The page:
Nitzavim-Vayelekh: A Conditional Promise
Nitzavim is read the Shabbat before Rosh Hashana and together with the parsha following it, Vayelekh, it contains some of the most significant passages relating to the children of Israel becoming a nation. Our parasha tells us that Israel is unlike any other nation on earth and that the Israelites are not to follow the path of other nations. And, if the tradition of reading this passage at this time is any guide, we can determine that our status as a people becoming a nation is inextricable from the concept of tshuva, often translated as “repentance”.
In the 20th century, scholars of the Bible developed a theory that the Bible was a compilation of texts written by several authors, even schools, at different points in ancient history. By extrapolating the “sources” of biblical material, scholars could reflect and better understand the worldview that informed the text. Biblical source critics advanced the idea that this portion of Deuteronomy (along with most other sections of the book) was originally the work of someone living many centuries later than the events depicted. Not only were these passages not written by Moses himself, they were written by an author in Judah after the fall of the northern kingdom, long after the Israelite conquest of the land, the reign of King David, and after the Israelites had been forced into humiliating exile in Babylon. The authors of Deuteronomy were writing for a skeptical audience that had experienced the tragedy of forced displacement, misfortune, and as they would put it — God’s disfavor. The story when placed in its ancient context is about forgoing our arrogance, complacence, and entitlement. It is about hope after being brought low and facing the hard lessons that brought about defeat. To be clear, the text highlights the fact that God still favors Israel and repentance is still possible, but the biblical promise of a fecund land flowing with milk and honey is conditional on responsible behavior.
Because Zionism has meshed so thoroughly with our contemporary understandings of Judaism, many of us forget that the biblical story has a trajectory that does not end with the Israelites conquering the land, but instead with their expulsion. When I was in Palestine this summer with the Center for Jewish Nonviolence, I attended a learning session with Rabbi David Cooper, who taught passages in the Torah that emphasized the covenant as provisional on respecting the rights of all the land’s inhabitants. The biblical promise, Rabbi Cooper argued, is for a multicultural homeland, not a “property deed” for Jews, as the right wing view asserts. One participant in our session asked how it was possible to accept Rabbi Cooper’s view, given that the Israelites commit terrible crimes while conquering the land that seem to go unquestioned in the text, some of which could be characterized as genocidal. What this participant misunderstood, in my view, is that the conquest represents the middle of the story — not the part that we’re expected to recognize as our contemporary condition.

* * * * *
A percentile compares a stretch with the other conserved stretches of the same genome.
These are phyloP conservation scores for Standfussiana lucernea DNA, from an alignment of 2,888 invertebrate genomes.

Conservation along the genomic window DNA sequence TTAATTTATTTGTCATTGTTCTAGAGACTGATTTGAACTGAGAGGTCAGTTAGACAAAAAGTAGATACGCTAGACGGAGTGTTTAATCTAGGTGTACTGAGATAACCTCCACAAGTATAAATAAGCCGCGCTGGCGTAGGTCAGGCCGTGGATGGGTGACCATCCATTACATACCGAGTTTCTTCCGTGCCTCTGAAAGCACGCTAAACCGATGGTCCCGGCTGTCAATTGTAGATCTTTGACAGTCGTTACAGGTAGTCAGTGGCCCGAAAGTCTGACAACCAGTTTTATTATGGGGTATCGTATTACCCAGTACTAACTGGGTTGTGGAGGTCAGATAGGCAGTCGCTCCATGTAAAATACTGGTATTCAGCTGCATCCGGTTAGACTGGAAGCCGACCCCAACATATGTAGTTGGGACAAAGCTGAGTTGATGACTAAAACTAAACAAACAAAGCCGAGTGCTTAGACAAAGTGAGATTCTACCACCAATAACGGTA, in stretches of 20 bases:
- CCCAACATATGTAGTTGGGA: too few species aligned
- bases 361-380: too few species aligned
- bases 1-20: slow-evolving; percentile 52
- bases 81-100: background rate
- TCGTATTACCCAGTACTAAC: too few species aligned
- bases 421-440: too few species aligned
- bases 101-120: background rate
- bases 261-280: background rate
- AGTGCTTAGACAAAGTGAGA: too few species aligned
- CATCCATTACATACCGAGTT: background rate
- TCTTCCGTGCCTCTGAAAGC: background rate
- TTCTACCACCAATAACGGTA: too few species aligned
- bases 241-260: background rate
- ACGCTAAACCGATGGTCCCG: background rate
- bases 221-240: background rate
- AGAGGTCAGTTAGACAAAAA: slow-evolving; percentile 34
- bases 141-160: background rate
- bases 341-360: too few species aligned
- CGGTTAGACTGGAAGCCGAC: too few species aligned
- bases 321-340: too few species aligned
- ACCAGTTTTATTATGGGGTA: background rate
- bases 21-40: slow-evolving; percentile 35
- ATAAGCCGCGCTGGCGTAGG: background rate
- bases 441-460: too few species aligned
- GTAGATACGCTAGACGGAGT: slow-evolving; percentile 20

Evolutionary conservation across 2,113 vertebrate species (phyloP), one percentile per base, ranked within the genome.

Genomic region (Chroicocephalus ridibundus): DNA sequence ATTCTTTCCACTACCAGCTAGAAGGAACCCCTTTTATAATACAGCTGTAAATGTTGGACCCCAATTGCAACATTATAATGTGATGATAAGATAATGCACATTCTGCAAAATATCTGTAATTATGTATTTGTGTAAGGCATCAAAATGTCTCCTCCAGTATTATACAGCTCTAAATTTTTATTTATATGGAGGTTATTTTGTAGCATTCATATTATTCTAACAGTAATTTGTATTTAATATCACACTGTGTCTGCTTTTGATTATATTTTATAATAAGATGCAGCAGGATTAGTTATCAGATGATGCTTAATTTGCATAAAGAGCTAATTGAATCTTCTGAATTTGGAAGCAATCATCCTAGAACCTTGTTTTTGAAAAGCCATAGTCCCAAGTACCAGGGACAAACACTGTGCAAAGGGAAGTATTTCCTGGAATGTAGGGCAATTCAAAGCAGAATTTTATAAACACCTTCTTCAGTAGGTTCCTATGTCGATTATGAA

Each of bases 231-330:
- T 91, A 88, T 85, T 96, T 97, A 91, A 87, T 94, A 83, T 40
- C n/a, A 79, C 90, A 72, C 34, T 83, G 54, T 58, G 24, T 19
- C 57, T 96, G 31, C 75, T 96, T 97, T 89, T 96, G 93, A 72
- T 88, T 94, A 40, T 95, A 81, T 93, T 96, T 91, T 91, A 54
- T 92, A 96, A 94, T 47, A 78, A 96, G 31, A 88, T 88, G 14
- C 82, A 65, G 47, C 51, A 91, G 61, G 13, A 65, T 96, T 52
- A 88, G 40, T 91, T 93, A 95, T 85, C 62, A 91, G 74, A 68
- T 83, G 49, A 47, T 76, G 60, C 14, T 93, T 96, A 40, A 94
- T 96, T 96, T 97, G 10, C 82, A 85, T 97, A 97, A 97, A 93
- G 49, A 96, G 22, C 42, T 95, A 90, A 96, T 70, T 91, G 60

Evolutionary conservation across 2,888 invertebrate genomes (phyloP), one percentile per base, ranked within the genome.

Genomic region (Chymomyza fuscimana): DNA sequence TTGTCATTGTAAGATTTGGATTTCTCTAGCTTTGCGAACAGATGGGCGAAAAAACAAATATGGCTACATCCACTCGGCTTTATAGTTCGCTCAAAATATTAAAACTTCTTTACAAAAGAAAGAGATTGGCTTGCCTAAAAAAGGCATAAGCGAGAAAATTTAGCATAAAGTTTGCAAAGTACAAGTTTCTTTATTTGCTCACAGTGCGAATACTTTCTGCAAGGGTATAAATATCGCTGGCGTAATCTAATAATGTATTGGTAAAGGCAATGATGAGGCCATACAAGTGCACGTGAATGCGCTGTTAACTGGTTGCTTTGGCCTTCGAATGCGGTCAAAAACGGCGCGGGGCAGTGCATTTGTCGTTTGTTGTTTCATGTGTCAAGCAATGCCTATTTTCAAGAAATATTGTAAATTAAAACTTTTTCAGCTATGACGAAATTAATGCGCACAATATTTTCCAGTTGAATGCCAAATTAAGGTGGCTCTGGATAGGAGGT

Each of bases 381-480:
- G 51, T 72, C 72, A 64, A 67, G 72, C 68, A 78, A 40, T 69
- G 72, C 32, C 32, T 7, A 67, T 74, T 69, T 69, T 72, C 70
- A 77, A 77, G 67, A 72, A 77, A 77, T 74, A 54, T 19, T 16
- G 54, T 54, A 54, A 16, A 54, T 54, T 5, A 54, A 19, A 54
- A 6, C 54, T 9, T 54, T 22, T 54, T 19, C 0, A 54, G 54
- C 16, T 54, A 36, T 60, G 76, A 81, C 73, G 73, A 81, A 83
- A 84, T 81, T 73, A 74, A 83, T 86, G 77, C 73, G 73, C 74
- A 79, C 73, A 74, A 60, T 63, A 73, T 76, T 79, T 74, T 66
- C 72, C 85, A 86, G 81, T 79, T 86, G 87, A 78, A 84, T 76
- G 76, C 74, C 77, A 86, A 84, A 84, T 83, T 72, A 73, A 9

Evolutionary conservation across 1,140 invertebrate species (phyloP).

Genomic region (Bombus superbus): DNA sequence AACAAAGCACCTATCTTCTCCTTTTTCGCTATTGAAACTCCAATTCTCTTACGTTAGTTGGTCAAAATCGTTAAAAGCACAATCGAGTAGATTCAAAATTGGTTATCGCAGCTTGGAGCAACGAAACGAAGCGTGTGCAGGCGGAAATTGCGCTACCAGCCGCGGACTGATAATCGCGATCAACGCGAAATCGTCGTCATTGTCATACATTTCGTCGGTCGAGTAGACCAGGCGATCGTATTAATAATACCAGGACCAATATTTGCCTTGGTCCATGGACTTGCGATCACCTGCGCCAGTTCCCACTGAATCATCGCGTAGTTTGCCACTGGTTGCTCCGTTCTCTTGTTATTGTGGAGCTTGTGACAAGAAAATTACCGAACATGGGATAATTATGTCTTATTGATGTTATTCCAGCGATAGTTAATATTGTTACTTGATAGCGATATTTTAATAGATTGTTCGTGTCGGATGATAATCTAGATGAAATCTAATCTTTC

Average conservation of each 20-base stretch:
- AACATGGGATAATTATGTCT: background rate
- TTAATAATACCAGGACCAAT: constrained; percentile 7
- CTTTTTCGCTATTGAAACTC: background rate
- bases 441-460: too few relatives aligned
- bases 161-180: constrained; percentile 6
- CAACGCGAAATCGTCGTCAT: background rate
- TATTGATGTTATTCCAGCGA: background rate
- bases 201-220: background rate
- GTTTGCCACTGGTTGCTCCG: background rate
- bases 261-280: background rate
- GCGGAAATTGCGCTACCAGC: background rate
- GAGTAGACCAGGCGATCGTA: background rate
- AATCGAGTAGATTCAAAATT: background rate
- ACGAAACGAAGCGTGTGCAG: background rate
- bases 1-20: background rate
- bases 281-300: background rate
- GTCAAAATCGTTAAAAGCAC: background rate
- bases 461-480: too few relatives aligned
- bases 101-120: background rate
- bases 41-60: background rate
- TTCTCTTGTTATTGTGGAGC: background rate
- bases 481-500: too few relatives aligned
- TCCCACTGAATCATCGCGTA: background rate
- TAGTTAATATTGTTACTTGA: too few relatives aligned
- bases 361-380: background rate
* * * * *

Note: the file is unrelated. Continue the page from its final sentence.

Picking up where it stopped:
Moses describes the curse God will bring to the land if the generations who come after follow “other gods”: “…the whole land is brimstone and salt, and burning, that it is not sown, nor bears, nor any grass grows on it, like the overthrow of Sodom and Gomorrah, Admah and Zeboim, which the Lord overthrew in his anger and in his wrath” (Deuteronomy. 29:22).
Perhaps unlike the ancient Israelites, we don’t adopt pagan rituals or set up altars to gods made of wood and stone, but the extreme arrogance of our institutions about Jewish entitlement to the land, the way they brush off the humanity of Palestinians and erase their stories from our view, is a modern form of idolatry. It is upon people like us to shake our community out of its sleep and push it towards a new course.
Reflecting on Deuteronomy 30: 1–3, Yeshayahu Leibowitz points out in his essay on this parasha that the text employs four similar terms, all derived from or related to the root shin-vav-bet, which holds the plain meaning “to return to something.” He writes: “You will take — vahasheivota — to heart’ (what you have done and what befell you), and ‘you will return — veshavta — to the Lord your God’ and the Lord your God will bring back — veshav — your captives — shevutekha.” The concepts of taking to heart, returning, bringing back, and captivity have an intricate relationship to one another.
As we enter the High Holiday season, let us begin the process of reexamining our perceptions that seemed before to be ineluctable. Let us think broadly about what justice might look like. Let us take to heart the ways in which the expulsion and continued degradation of the Palestinians prevents us from fully returning, even as we dominate the land. It is only when we humbly take this to heart that we can be made whole.